The rationale for higher dose levofloxacin for the treatment of serious infections
Abstract number: 1135_19
Kahn J., Davis N.
Advances in medical care continue to be associated with improved survival rates and better patient quality of life. A consequence of these developments is an increased vulnerability to serious infection due to traditional pathogens (or commensals and relatively avirulent organisms) that may be resistant to multiple antimicrobial agents. There are few new antibacterial agents on the horizon. One strategy for dealing with this threat is to maximize the utility of each of our antibacterial drugs by dosing them more rationally. The purpose of this paper is to summarize the rationale for utilizing higher doses of levofloxacin in the management of serious infections.
We have reviewed and will report on all available data from subjects exposed to daily levofloxacin doses of 750 mg or more.
After more than seven years of use in the US, levofloxacin has maintained its excellent susceptibility profile. Drug levels seen in infected patients are significantly higher than those achieved in healthy volunteers and enable coverage of organisms with higher MICs. Because of its concentration-dependent bactericidal activity, higher doses of levofloxacin increase the speed and thoroughness of bacterial eradication in vitro and can inhibit the emergence of fluoroquinolone resistance in studied organisms. Clinical trials with the 750 mg dose have been undertaken in complicated skin and skin structure infections, nosocomial pneumonia, and febrile neutropenia; results were at least equivalent to comparator agents. Use of this dose in community-acquired pneumonia and acute bacterial exacerbations of chronic bronchitis has allowed for more rapid resolution of symptoms and a shortening of the course of therapy. Dosing in healthy volunteers at does up to 1500 mg per day resulted in no significant alteration of the adverse event profile. Clinical trial data show that the safety of 750 mg daily is similar to the 250 and 500 mg forms.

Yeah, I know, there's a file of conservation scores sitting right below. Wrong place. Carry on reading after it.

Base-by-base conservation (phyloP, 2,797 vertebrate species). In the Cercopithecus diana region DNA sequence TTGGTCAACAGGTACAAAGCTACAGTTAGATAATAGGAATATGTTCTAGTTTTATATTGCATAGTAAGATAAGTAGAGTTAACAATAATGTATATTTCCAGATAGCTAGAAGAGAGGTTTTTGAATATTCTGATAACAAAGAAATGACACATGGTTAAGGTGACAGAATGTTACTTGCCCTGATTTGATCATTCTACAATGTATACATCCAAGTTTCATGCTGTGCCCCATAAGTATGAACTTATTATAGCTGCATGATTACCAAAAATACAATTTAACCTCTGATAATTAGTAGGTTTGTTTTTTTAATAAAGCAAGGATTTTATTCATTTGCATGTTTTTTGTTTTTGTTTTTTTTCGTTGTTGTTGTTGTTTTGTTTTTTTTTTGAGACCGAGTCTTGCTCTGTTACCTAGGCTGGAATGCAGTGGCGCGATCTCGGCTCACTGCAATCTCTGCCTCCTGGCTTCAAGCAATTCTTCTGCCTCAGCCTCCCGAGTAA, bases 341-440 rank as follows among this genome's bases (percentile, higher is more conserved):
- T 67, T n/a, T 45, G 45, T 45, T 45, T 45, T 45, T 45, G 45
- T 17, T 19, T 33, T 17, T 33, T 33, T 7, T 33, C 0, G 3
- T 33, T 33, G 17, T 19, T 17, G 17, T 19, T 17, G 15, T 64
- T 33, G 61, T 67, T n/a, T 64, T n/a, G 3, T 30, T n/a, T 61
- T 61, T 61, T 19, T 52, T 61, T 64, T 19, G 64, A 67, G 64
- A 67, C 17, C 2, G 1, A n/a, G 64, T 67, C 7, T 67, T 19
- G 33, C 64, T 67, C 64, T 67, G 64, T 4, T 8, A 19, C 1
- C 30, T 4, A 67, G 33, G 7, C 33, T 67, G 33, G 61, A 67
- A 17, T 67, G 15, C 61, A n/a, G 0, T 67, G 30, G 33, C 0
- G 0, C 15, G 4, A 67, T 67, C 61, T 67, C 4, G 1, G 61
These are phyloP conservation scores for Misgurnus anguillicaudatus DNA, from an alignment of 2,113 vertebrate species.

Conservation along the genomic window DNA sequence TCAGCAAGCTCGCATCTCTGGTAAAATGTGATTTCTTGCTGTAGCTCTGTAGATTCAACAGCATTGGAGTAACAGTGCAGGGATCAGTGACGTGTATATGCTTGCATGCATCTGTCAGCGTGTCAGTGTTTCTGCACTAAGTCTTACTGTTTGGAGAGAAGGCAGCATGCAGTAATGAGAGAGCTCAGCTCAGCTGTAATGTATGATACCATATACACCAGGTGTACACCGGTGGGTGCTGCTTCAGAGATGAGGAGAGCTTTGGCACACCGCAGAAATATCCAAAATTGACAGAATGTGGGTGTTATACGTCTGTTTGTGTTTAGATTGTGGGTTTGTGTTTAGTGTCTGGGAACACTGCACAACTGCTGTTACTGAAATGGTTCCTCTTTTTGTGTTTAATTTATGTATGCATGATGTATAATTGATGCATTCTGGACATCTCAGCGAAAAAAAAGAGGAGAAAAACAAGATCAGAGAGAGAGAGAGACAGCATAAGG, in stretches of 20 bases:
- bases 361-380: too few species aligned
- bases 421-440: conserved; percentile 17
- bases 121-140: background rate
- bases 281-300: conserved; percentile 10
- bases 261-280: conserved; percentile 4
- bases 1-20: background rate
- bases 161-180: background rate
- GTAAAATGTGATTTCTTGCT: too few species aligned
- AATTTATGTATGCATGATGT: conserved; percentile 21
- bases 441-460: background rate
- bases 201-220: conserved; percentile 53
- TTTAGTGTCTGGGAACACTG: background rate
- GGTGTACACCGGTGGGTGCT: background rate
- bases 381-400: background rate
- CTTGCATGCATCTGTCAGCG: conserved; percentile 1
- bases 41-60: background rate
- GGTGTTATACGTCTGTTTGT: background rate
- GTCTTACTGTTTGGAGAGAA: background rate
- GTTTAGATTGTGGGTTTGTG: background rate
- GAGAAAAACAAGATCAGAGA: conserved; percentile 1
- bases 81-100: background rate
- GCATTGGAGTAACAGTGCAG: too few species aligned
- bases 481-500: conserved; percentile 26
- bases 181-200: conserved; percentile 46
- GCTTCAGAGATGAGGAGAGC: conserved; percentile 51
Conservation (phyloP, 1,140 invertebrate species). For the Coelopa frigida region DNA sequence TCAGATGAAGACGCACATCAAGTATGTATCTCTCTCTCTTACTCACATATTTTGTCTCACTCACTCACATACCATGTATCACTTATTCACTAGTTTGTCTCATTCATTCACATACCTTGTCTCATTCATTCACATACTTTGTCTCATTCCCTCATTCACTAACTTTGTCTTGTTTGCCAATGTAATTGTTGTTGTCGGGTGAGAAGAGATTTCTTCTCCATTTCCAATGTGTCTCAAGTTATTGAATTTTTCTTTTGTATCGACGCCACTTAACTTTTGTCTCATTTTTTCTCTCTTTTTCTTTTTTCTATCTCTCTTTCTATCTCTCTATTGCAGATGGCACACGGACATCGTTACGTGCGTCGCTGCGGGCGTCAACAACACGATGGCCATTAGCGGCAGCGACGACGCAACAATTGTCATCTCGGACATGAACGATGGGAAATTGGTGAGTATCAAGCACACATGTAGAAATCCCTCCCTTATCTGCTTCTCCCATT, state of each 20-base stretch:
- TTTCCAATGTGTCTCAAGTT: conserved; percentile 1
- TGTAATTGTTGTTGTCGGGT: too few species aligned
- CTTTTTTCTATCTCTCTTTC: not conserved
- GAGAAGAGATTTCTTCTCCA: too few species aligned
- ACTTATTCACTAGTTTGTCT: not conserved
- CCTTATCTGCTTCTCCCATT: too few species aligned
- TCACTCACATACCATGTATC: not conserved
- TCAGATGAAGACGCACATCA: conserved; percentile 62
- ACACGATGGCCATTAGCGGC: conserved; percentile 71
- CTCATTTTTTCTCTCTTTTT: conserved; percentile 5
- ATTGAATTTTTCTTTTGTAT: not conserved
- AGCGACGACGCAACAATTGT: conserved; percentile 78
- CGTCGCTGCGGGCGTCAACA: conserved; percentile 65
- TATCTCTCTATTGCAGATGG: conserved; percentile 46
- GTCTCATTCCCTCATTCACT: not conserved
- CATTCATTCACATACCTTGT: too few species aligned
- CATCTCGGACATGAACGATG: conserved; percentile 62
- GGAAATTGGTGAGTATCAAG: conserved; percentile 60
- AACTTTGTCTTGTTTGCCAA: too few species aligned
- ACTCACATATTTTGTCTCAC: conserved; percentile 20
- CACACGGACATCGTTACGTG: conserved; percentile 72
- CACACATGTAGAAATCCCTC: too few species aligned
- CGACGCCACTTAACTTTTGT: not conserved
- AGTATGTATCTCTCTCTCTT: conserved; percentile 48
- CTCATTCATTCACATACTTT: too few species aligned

Levofloxacin has documented efficacy and safety credentials at clinical doses of at least 750 mg once daily. At these higher doses, it is an attractive candidate for monotherapy of some serious infections or for combination therapy with such other agents as the carbapenems or 4th generation cephalosporins. Additional clinical trials using these approaches seem warranted.
|Session name:||XXIst ISTH Congress|
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